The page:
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Nick Ang

Raising a newborn in Berlin vs Singapore

All of this is speculative.

My wife and I will soon have a newborn, and I will manage to look after my wife and child without help from family or friends in Berlin, while others in Singapore struggle even though they have help.

Why do I believe that?

In Germany, paternity leave can be up to 12 months if your partner does not take maternity leave. In fact, in Germany, the concept of paternity and maternity leave is better understood generally as parental leave (already its name is more inclusive). It’s designed with one thing in mind: to help parents spend more time together as a family, especially in the first 3 years.

My wife is not working at the moment, so that means I can be on government-assisted parental leave for up to 12 months in Germany.

And in Singapore? I’d get only two weeks of paternity leave.

12 months versus 2 weeks.

In which place should we expect a tight-knit family to form? One where both parents chip in equal amounts of time and energy into raising a newborn and creating a family, or one where it is disproportionately weighing on the mother?

In Singapore it is common at least in the Chinese community to employ a confinement nanny who stays a month with you, postpartum, to help cook nutritious food for the recovering mother and help with baby duties. Then, after that month is up, many choose to employ a domestic helper — almost always a woman from Indonesia or the Philippines — to continue helping generally at home as a live-in butler. They’d usually stay for many years.

These things cost money and thinking about how to make more money leads to stress. Understandably, since money is time. Stress, if applied to a lob-sided marriage, leads to strain. And strain leads to negative effects that spill over onto the child.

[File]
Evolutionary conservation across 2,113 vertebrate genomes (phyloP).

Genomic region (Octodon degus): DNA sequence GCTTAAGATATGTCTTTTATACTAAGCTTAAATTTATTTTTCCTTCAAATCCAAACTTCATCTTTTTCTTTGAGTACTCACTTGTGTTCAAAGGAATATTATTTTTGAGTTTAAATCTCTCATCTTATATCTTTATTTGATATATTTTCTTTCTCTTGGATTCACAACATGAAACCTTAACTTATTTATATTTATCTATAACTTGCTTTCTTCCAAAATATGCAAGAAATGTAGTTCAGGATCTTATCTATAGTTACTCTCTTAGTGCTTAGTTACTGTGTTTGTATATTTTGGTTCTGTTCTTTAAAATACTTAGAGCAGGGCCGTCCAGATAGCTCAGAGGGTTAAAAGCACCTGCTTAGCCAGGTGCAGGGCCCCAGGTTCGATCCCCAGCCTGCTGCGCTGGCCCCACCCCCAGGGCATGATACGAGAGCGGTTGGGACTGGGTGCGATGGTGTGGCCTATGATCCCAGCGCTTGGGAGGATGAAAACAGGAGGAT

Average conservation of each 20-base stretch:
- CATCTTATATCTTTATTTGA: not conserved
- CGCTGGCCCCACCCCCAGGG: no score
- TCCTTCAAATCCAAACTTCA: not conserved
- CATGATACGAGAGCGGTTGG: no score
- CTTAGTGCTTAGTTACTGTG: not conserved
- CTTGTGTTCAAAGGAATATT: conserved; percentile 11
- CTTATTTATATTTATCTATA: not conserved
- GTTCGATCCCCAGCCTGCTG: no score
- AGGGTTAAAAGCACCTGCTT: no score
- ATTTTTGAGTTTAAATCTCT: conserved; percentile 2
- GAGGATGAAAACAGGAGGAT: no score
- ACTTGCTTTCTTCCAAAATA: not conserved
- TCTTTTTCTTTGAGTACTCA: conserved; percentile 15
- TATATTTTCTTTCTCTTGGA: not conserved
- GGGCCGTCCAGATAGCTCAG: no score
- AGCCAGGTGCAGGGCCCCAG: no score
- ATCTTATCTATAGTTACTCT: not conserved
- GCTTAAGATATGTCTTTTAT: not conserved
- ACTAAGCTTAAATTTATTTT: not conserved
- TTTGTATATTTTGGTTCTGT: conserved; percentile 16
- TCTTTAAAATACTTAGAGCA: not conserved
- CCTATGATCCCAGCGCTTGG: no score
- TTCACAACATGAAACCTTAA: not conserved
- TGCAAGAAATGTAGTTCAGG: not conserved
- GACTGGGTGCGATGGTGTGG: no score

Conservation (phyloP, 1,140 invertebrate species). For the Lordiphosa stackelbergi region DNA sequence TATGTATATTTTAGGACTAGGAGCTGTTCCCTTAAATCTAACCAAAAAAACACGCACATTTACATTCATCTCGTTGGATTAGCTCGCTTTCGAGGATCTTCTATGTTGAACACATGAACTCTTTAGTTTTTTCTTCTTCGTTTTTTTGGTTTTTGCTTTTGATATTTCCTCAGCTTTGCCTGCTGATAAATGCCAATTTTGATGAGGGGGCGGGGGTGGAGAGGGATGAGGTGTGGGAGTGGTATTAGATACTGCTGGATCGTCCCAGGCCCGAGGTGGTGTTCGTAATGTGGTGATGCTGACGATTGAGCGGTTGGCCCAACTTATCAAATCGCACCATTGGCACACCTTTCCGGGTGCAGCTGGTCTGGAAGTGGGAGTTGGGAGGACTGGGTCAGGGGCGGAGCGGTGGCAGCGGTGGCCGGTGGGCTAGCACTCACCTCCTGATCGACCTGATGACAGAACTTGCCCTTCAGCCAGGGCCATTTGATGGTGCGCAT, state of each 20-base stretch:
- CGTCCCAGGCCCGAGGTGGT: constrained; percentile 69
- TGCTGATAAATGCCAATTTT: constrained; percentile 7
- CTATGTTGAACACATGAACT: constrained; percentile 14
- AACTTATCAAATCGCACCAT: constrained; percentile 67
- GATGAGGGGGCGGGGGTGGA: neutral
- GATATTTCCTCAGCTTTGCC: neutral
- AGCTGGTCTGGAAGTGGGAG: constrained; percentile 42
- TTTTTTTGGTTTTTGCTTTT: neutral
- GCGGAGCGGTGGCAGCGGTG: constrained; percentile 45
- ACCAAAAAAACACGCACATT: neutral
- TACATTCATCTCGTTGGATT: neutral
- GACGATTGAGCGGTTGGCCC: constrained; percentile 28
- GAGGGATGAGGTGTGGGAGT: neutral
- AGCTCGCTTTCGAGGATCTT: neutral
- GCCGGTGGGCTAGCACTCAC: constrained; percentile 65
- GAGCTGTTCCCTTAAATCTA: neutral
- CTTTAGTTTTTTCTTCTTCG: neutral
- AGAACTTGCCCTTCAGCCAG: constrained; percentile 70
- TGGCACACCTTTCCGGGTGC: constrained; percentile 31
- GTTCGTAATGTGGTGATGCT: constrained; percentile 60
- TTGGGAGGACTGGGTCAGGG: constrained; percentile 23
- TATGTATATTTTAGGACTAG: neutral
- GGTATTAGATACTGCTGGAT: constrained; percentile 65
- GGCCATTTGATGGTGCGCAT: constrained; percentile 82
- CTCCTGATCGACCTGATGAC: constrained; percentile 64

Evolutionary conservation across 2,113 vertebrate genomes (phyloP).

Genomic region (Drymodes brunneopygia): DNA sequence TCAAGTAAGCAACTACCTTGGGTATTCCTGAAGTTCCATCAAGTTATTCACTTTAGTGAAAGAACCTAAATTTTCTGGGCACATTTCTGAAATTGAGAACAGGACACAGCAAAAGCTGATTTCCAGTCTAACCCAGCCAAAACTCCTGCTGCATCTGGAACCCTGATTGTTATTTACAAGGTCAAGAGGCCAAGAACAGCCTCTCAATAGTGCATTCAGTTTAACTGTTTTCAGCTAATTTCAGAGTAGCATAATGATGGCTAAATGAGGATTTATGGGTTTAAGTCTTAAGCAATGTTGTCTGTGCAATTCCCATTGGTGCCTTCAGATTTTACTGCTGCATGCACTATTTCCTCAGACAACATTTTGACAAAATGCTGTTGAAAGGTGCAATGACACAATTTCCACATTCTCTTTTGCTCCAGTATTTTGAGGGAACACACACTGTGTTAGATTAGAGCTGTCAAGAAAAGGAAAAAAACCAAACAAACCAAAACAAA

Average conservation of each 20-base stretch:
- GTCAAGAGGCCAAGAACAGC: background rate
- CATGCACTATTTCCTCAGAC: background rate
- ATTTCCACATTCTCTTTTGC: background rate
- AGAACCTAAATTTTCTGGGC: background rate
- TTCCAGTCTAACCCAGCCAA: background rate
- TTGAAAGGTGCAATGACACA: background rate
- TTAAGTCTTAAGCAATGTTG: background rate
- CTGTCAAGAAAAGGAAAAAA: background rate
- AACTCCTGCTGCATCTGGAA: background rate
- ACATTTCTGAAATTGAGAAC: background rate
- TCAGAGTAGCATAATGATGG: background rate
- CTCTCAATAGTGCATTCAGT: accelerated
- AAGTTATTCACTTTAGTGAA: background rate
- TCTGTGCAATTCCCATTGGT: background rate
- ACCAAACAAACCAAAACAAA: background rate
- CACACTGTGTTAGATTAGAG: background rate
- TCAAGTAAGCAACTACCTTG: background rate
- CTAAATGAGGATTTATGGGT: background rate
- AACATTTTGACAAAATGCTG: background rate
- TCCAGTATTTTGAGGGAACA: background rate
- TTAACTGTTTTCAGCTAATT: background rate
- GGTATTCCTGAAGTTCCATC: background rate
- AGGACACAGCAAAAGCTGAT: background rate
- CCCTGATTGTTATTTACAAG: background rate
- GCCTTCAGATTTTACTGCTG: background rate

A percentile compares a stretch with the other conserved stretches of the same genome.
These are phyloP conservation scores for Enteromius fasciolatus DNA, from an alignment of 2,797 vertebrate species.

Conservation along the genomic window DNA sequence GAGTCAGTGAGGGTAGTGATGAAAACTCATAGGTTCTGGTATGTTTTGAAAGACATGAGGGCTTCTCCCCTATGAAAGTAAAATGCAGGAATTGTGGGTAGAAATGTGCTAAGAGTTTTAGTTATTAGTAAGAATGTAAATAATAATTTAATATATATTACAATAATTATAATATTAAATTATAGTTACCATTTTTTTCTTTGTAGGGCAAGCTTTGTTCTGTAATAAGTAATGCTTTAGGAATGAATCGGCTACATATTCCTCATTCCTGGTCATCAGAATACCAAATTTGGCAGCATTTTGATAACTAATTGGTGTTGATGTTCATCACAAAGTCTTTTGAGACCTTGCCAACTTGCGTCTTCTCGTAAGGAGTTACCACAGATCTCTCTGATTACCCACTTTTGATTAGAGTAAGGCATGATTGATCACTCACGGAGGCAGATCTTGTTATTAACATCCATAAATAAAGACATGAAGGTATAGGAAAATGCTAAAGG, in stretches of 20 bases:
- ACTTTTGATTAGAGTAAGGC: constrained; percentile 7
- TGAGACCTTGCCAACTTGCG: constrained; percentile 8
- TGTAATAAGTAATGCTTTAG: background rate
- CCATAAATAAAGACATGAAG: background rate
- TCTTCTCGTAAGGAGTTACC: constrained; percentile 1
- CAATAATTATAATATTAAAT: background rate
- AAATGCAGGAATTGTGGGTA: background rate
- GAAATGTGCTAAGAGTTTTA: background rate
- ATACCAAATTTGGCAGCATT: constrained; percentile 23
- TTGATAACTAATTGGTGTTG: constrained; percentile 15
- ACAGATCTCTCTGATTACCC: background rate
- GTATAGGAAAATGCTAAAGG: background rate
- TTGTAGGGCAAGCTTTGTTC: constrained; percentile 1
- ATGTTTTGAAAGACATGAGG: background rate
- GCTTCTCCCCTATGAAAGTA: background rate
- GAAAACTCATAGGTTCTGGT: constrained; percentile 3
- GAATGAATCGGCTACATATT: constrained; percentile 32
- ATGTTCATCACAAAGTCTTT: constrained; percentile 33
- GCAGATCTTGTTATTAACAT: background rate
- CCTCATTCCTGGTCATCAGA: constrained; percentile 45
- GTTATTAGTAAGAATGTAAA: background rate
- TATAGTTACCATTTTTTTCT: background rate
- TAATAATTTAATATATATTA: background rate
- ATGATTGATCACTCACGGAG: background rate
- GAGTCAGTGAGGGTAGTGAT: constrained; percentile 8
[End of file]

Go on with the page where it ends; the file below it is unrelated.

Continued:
So, the Singapore story for raising a child goes like this: the husband gets only two weeks paid paternity leave, and the couple soon employs outside help for the mother to cope with raising the child in the reduced presence of the father.

A man is ironically painted into the corner of needing to pour time into his work as soon as possible to support his family. Support of course is not just about money, but you already know that.

And to be honest, a man has it easier than a woman in this scenario. Her aspirations are sometimes completely ignored while she is obliged to care for their child with little help from her husband and some help from a domestic helper.

The sad thing is, I’ve grown up in Singapore and I can tell you that I’ve seen many fathers having acclimated and who have justified this as the “right way” to be a father. To work and work and work, so that the paychecks continue to come and the bills, including the employed helper’s salary, continue to be paid. That’s their definition of a rightful contribution as a parent. But it’s 2021. Get your head out of your ass, man.

My definition of parenthood is that it is a shared journey between mother and father and child. A healthy family requires some money and a lot of attention, not a lot of money and some attention.

Here’s the thing: attention and money both consume time. Since how we spend our time is one of the rare things that is actually within our control, if we were to have a good family life, we ought to apportion it wisely.

In the end, I know it will be easier to live away from family and friends in Singapore to raise our child alone in Berlin. We will manage better and we will be happier in a place like Germany during this period of raising a newborn, and perhaps longer.

Why? Because we will both have more time to be parents in the crucial first years of a newborn’s life.


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